There were two types of kilns historically used in Yixing: Snake Kilns and “Modern Tunnel” Kilns. Later, gas and electric kilns came to be used instead.
Snake kilns were used throughout China for thousands of years, and the only type of kiln in use up to 1957. Snake kilns are simple, single-column climbing kilns made of clay and brick with a frontal firing chamber, air and fuel ports along the side, and a tall chimney at the far end. The kiln is set on a slope with the chimney at the highest point, which causes a consistent oxygen flow due to the heat rising up the slope and out of the chimney. These kilns could be up to 60 meters long and burn for over a week (though they would have been shorter and faster for yixing firings).
Yixing teapots have been in nearly continuous production (wars being the primary cause of discontinuity) since the Song dynasty, reaching the height of their production during the Qing dynasty, before the market became flooded with teapots made from other clays.
The increase in price and rarity of real yixings of known provenance has caused a ripe market for fakes – often an expensive mistake for new and experienced practitioners alike. Simple fakes are often made from clays other than Yixing, and are not particularly hard to identify.
The better “fakes” can be real Yixing – but from the wrong year or maker. Most yixing teapots were made by students and apprentices of masters, who learned to make teapots by copying the designs of the masters before them. Masters from previous dynasties would have both later masters and their students copying their designs – “fakes” existed as early as the Ming Dynasty, with potters copying master made pots from the Song Dynasty. Students and apprentices copied their masters’ designs using the same tools, clay, and kiln. Thus, most master made pots would have been copied at least 10 times by students in training, using identical clay and equipment.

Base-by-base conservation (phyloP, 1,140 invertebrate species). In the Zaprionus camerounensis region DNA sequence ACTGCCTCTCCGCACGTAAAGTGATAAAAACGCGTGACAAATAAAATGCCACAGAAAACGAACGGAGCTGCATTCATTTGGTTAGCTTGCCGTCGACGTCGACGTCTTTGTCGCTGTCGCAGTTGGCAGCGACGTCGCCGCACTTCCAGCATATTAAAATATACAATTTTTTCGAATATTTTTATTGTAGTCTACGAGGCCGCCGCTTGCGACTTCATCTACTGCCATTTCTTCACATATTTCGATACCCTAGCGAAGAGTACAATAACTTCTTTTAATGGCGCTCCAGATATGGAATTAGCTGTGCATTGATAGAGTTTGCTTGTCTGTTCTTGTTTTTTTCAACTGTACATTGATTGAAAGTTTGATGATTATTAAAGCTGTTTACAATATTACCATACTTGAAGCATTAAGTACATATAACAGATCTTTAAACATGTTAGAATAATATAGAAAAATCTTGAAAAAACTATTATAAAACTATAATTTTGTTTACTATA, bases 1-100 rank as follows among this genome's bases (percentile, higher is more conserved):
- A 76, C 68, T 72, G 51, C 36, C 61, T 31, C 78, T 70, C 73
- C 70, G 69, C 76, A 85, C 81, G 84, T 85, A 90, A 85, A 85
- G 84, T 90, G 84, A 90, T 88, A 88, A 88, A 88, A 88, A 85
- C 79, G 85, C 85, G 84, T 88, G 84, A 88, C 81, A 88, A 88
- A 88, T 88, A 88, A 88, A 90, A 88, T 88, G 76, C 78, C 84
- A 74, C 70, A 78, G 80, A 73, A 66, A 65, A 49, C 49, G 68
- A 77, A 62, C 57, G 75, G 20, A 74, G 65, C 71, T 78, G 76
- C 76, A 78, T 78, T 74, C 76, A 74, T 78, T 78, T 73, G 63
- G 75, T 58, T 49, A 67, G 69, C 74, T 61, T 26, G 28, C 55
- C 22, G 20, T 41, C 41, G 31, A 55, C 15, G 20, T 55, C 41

Are all of these teapots fakes? No – that would be a poor definition of “fake”…. Do yixings need to be master made to be real? No – they simply need to improve the tea you decide to pair with it to be used within GongFu.
Thus, even if one knows how to determine the composition of the clay (yixing vs. not yixing) by hand or through an analytical test, determining the age and provenance is still a challenge (for example, you can’t use radio-carbon dating on clay…. clay is really very old).
A practitioner of tea who wishes to purchase yixing for GongFu must learn a set of methods to separate real from fake. This first post will explain.
It’s a poetic anomaly,
There is no right theology,
It’s phenomenology you need to Witness the reality:
No koan spoken understood;
No vista below the gaze undertook;
No path you know underfoot;
The crucible denied because even though you tried the reality you saw was caused by the illusions you had in mind – it was but shadows on the wall, hinting at a larger picture beyond, an impermanent veil instead of all… you could see, if we just opened our eyes, maybe for the first time.
This poem uses Buddhist philosophy to argue against certain Buddhist beliefs structures. The specific beliefs are left as an exercise to the reader.